Partners

Partners

Innovatur is formed by four partners with a common goal: to provide innovation to their struggling tourist areas.

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Leading the project, is, the Cabildo Insular de Tenerife, an institution founded in 1913 and established as a key part of the island’s Public Administration. The Tenerife Island Council is responsible for the economic and social development of the Island.

Together with the Cabildo Insular de Tenerife the Sociedad de Promoción Exterior de Tenerife (SPET Turismo de Tenerife) is another of the partners involved in Innovatur. It is a body with responsibility for the promotion of the Island through cooperation with the various entities of the tourism sector.

Tenerife positions itself as the principal benchmark destination with more than five million tourists received in 2016. Although the Island had previously been an essential destination for explorers, botanists and geologists, Tenerife’s first steps in tourism date back to the last decades of the nineteenth century. The warmth of its climate and the mild temperature of the Atlantic attracted thousands of people who came from Europe to relieve their respiratory ailments. As a result, the Hotel and Sanatorium Company of the La Orotava Valley was founded in Puerto de la Cruz in 1886. This would soon become the first hotel company in the Canary Islands. Even back then, its success and growth proclaimed the Island’s tourist future. In the case of the town of Los Cristianos, this would arrive in the second half of the twentieth century with tourists attracted for the same therapeutic reasons.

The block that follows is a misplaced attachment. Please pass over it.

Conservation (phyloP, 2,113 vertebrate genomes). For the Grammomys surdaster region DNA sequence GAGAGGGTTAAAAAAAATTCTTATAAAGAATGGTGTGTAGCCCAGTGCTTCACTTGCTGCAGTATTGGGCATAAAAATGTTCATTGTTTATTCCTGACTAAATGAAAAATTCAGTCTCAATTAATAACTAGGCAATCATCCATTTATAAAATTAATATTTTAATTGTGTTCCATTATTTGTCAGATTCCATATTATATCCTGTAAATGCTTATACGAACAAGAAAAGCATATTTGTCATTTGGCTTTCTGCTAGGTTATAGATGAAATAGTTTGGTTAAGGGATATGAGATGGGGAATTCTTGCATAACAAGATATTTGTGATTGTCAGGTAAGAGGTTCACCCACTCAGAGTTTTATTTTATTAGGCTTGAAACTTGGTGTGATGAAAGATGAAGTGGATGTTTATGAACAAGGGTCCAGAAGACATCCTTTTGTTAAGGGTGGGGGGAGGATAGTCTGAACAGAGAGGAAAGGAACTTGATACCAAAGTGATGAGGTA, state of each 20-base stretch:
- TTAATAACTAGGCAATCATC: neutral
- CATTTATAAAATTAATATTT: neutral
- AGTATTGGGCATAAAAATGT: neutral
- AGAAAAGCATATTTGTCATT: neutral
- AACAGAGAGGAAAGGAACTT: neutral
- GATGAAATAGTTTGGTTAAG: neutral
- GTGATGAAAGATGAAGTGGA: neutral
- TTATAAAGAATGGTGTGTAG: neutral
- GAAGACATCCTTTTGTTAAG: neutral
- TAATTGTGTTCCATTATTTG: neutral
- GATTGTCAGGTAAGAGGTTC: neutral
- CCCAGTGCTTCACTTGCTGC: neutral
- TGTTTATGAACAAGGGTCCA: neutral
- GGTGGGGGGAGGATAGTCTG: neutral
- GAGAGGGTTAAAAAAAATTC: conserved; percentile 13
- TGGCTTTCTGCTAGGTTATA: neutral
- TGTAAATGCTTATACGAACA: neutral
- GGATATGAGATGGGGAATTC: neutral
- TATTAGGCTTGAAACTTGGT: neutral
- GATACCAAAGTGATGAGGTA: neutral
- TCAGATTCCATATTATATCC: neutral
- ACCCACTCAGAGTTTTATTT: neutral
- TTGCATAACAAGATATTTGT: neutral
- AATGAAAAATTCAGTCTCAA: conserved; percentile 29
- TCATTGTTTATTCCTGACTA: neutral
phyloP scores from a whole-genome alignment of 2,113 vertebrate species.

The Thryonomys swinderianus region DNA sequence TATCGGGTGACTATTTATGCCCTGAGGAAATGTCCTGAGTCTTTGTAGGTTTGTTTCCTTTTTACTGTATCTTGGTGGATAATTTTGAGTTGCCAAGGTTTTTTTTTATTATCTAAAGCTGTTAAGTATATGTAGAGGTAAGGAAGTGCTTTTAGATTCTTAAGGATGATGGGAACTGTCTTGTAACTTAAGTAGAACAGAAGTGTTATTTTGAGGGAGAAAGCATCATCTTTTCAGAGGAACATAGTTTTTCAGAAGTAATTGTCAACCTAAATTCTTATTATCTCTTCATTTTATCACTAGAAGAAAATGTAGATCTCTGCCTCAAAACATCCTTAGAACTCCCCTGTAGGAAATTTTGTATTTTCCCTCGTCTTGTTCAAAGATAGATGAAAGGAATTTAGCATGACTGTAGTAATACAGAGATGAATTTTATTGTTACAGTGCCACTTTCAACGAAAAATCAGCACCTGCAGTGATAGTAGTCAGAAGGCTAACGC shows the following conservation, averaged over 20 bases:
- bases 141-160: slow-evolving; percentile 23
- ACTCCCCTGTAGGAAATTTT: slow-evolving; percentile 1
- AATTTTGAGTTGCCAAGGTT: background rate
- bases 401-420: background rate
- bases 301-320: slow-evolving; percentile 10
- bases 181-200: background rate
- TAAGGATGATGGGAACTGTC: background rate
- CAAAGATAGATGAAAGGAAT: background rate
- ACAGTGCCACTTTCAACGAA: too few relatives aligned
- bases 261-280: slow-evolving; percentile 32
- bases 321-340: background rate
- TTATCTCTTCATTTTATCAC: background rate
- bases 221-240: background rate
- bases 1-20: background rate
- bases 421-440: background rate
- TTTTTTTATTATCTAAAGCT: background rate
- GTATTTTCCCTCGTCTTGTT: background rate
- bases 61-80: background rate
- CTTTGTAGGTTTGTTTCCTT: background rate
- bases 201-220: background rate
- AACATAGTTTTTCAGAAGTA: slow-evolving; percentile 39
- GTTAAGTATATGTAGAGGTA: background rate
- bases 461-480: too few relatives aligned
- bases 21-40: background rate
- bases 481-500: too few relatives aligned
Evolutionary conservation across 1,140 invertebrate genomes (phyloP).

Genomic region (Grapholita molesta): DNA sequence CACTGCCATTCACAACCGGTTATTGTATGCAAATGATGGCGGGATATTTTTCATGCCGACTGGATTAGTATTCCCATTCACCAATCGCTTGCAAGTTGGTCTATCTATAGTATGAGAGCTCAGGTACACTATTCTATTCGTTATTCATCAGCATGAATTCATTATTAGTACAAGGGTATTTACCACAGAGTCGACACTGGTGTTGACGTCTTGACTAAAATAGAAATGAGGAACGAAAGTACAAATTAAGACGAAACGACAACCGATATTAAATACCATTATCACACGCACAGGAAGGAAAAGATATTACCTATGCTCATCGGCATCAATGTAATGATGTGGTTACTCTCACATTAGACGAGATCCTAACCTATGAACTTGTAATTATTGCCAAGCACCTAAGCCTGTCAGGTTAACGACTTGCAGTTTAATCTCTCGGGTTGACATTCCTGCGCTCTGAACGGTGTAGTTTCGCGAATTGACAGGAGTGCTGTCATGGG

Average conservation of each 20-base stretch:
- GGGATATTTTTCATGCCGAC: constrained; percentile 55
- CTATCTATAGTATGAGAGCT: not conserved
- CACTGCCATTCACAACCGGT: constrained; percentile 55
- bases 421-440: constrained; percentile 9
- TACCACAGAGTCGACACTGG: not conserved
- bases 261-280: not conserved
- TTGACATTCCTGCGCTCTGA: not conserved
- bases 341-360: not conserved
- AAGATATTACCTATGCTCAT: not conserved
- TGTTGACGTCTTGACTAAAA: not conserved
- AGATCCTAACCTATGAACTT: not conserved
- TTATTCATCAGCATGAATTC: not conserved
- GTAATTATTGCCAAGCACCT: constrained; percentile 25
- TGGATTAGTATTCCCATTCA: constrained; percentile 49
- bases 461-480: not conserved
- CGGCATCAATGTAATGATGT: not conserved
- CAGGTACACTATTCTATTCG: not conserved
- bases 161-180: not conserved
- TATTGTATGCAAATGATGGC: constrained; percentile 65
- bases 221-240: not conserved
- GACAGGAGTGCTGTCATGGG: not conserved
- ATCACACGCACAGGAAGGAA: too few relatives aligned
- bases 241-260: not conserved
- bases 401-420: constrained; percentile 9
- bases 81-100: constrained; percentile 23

The Câmara de Comércio e Indústria da Madeira is also part of Innovatur. Founded in 1836 with the aim of boosting the economic activity of the autonomous region, today the ACIF-CCIM continues its work to promote the island, a task in which tourism occupies a central position.

Its exuberant natural environment and temperate climate have attracted visitors to the coasts of Madeira since the 17th century. At first it was no more than a technical refuelling stop for the large transatlantic cruisers, but soon the excursions that were taken during this break in the journey began to be an attraction on the itineraries. This made William Reid, who arrived on the island from his native Scotland in 1894 on the advice of his doctor due to his fragile health, decide to open Madeira’s first hotel. That has been followed by a wide range of accommodation options that have seen increased demand since the inauguration of the airport in 1963.

Representing Terceira Island in this project is the Câmara de Comércio de Angra do Heroísmo, founded in 1852 and taking its name from Angra do Heroísmo, the capital of this island of the Azores. As an entity responsible for, among other things, the use of available resources to contribute to relevant initiatives, tourism occupies its own place through the Comisión de Promoción y Dinamización Turística (Commission for Tourism Stimulus and Promotion).

Also known as the Lilac Island due to the many hydrangeas of this colour on the island, Terceira owes its name to being the third of the Azores islands discovered in the fifteenth century by the Portuguese. Two hundred years later, it became a transit point for explorers and corsairs. The former regarded the island as a mandatory point on the route to the Indies, and the latter came to it attracted like magnets to the metals and riches that its galleons transported to the New World. For lovers of active tourism, this intrepid and adventurous spirit is still present on the island, with spectacular volcanic spaces and boats that allow the sighting of whales and dolphins in what is considered to be a sanctuary for the marine species that cross its waters during their migration to other latitudes.